Statesman Editorial: DOE fuel rod ‘deadline’ for Idaho ignores nuclear pact

We found it interesting and bordering on hypocrisy this week that the U.S. Department of Energy would issue the state of Idaho a deadline — that’s right, a deadline — to act on its request to ship spent nuclear fuel rods to the Idaho National Laboratory to undergo experimental research.

The Associated Press reported Tuesday that the Otter administration has been informed by the DOE that it is planning to send a shipment of spent nuclear fuel rods elsewhere in the country unless Idaho agrees to waive nuclear waste cleanup requirements in the historic “1995 Settlement Agreement” negotiated between the state and the federal government.

Strip away all pretense and what we have here is a threat: Remove all barriers and allow us to deliver more radioactive material into your state in the next 60 days so we can conduct some research or we will find some other state that will. ... That stubborn and inflexible1995 agreement we made with you about cleaning up nuclear waste is, oh, by the way, so 20 years ago. Can’t we move on? ... Do you really want to turn away millions in economic impact and the prospects of jobs and more money and more jobs just because we’re a bit behind on the schedule of promises we made to you way back when?

Let’s make a few things clear. We fully support the INL research mission to receive and study these fuel rods because that’s what they do at INL, and because the results of this research could hold the keys to a better, safer relationship with nuclear power — which we happen to believe is a necessary component in the energy portfolio of the future.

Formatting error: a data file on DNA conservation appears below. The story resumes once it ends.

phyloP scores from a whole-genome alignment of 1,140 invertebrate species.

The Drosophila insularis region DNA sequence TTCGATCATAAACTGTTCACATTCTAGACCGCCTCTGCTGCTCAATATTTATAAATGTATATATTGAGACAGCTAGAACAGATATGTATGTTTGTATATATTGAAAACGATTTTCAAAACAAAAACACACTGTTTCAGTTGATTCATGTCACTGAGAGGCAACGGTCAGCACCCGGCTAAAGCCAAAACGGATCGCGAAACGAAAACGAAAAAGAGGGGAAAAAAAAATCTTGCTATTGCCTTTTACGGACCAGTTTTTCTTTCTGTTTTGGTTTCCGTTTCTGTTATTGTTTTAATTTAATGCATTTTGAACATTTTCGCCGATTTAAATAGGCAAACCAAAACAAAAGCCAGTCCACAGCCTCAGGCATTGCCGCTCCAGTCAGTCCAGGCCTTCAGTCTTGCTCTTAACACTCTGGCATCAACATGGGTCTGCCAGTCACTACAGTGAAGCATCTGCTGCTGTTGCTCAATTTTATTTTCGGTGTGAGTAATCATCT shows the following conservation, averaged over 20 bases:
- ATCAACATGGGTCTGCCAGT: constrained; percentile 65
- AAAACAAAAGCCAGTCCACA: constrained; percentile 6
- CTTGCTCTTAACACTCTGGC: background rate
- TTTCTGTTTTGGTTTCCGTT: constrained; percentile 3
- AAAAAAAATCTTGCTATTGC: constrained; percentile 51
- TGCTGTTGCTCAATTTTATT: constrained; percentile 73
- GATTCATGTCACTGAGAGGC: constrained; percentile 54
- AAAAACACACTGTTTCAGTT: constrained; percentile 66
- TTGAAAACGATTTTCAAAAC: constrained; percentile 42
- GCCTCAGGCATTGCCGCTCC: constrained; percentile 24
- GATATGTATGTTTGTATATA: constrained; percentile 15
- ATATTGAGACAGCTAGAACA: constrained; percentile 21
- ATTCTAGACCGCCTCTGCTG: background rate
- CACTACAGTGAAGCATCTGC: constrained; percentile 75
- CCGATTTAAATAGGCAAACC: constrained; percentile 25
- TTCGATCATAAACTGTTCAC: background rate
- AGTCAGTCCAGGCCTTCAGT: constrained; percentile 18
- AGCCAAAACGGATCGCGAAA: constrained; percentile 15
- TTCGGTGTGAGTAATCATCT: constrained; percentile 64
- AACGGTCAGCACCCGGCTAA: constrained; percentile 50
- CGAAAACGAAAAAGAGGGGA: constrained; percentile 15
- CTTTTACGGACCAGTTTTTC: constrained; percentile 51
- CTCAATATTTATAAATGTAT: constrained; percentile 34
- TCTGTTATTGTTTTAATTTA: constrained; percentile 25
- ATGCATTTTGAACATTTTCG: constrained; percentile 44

Though there have been many areas of success in the overall cleanup mission at INL in Eastern Idaho over the years, things are stalled regarding some of the nastiest waste on the site that remains in liquid form. The cleanup mission has missed deadlines because of difficulty getting a piece of machinery up and running that can transform this waste from liquid to solid form — a state that will make it safer and less likely to spread contamination in the event of some unforeseen seismic or other event.

There is a move afoot by some to attempt to amend the 1995 agreement, unlink the cleanup goals from the research goals and thus pave the way to let the spent fuel rods in for study.

We are fortunate that Idaho Attorney General Lawrence Wasden — who would have to sign off on something like that — is holding DOE’s feet to the fire of the agreement, refusing to allow the shipments in until the cleanup team gets its machinery operational and makes progress on the liquid waste.

Idahoans should resist any ham-fisted federal threats or political pressure from in state or Washington, D. C., to do otherwise. The half-life of the unintended consequences of some incident will never be erased by all the money and jobs in the world.

Statesman editorials are the unsigned opinion expressing the consensus of the Statesman’s editorial board. To comment on an editorial or suggest a topic, email editorial@idahostatesman.com.